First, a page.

FHA applications are generally run through an automated underwriting system - a computer program endorsed by Fannie Mae, Freddie Mac, and/or FHA - in order to arrive at an approval decision. While the back end ratio is only slightly above FHA's basic guidelines (31% front/43% back), the underwriting system in some cases grants approvals up to 55%. For some lenders, and automated approval is all that is needed. Other lenders impose their own stricter requirements, called lender overlays.

While it is not certain that this is what Wells has done, I wouldn't be surprised if that is the case. It could also be that there are other factors (low credit score, employment history, past derogatory items, etc) that are leading to a denial, it could just be that Wells' requirements are stricter.

You should check with another lender and not give up. I'd be glad to try and help if you want to email me or give me a call.

Tony

Tony Grech | Mortgage Loan Originator | NMLS 977416
PMAC Lending Services, Inc.
Toll-free (855) 642-4762 | Fax (248) 945-4842 | Direct (248) 728-0078
tony.grech@pmac.com
0 votes Thank Flag Link Tue Nov 19, 2013
wells fargo has already implemented changes that take affect next year. We still follow automated undewriting findings as far as debt to income ratio is concerned on FHA. If you would like help, feel free to contact me at tony.garcia@primelending.com
0 votes Thank Flag Link Tue Nov 19, 2013
I'd suggest finding a lender who works with multiple automated underwriting systems, as your DTI is on the high side. This will offer max flexibility, and a plan a, plan b approach. Most lenders (mortgage bankers) do not have FHA DTI overlays, and rely heavily on automated findings.

Michael Shotnik
Branch Manager
Colorado Mortgage
0 votes Thank Flag Link Tue Nov 19, 2013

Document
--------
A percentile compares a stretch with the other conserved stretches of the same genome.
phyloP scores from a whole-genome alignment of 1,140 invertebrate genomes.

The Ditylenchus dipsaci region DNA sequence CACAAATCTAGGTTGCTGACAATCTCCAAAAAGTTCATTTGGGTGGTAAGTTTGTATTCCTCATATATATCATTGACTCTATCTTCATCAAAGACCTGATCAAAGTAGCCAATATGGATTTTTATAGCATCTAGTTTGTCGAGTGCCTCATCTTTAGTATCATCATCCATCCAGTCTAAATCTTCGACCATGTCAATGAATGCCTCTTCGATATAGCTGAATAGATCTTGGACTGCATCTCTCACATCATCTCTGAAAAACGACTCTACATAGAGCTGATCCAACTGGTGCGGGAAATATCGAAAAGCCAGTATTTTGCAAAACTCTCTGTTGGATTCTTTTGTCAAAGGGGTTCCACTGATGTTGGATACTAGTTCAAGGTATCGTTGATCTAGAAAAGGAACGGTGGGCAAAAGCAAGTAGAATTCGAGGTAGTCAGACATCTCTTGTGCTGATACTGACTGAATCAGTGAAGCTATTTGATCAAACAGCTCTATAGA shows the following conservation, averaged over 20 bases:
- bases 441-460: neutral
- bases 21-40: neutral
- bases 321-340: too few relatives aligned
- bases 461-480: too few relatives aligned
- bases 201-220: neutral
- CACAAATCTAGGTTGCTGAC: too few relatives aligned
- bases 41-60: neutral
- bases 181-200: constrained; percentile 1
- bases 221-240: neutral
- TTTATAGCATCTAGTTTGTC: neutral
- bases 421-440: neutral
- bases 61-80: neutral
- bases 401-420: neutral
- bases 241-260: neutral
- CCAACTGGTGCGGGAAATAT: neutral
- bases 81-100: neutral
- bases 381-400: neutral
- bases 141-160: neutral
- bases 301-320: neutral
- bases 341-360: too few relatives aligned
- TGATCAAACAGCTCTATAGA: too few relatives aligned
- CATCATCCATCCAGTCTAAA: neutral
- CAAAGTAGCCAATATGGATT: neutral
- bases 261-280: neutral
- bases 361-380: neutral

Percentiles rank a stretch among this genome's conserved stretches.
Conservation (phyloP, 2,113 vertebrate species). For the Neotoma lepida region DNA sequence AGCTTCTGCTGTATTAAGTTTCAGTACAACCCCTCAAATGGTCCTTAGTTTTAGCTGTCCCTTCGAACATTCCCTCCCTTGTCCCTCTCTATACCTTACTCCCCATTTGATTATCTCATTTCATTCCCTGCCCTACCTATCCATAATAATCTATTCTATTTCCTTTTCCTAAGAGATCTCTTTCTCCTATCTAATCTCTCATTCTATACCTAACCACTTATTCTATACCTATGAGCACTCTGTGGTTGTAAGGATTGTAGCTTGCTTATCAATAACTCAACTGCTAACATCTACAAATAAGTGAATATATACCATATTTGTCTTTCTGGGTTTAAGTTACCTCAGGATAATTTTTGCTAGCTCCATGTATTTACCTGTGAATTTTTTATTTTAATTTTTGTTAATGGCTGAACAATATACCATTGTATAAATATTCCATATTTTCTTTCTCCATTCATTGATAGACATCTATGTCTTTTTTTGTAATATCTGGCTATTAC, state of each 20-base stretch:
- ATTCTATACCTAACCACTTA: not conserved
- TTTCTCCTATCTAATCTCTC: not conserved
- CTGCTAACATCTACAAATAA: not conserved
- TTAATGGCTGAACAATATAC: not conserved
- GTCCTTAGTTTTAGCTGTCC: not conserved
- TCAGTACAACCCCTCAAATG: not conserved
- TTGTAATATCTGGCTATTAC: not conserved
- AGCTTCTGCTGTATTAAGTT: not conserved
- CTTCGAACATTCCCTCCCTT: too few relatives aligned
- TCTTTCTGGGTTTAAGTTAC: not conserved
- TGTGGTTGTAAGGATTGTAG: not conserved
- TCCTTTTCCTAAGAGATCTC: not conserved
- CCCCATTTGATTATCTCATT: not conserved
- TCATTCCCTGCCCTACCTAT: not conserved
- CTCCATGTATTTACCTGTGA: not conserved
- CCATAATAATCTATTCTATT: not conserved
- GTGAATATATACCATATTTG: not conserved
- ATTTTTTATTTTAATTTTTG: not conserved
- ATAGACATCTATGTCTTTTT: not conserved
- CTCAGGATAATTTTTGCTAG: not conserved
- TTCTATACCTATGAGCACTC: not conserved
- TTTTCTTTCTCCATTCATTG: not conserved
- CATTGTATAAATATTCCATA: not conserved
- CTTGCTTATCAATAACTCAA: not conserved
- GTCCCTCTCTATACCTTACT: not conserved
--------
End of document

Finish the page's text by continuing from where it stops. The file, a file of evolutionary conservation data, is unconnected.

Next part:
I have had the pleasure of working with Michael on some recent loans and he is very knowledgable on the ins/ outs of particular loan types. Good points Michael.

Gary Gosz
720-412-8860
Flag Tue Nov 19, 2013
I have a great LOCAL lender who can help you. Stay away from Quicken Loans. Please feel free to contact me directly, and I'd be happy to refer you to a couple of great loan originators.
0 votes Thank Flag Link Tue Nov 19, 2013
Your ratios are fine. I've been able to get over 50% done. If your credit is ok, then I can get your loan done. Give me a call (303)351-5500 Chae.
0 votes Thank Flag Link Mon Nov 18, 2013
Hi Thomas,

Wells Fargo seems to have more overlays. Also, some banks count overtime/bonus money differently. You might want to try a credit union or smaller bank. I have a great recommendation. Feel free to call me if you want a great referral. I just closed a loan with Elevations Credit Union... loved them!

Christina Ponich
303-507-2023
0 votes Thank Flag Link Mon Nov 18, 2013
Thomas,
I will agree that your ratios are higher than the norm for an FHA loan, but your best bet is to talk to a lender who is well-qualified and experienced in FHA lending. There may be other loans that work for you and your wife that a mortgage broker would be better able to assist you with than a traditional bank. Give me a call to get a few number of some quality mortgage brokers who have worked well for my clients.

Teri Dillman
720-320-1559
0 votes Thank Flag Link Mon Nov 18, 2013
Hi Thomas, in my experience 40% front end ratio is a bit high. Traditional FHA guidelines are 28/36. Is it possible for you to lower your purchase price to get your housing ratio more in line?
0 votes Thank Flag Link Mon Nov 18, 2013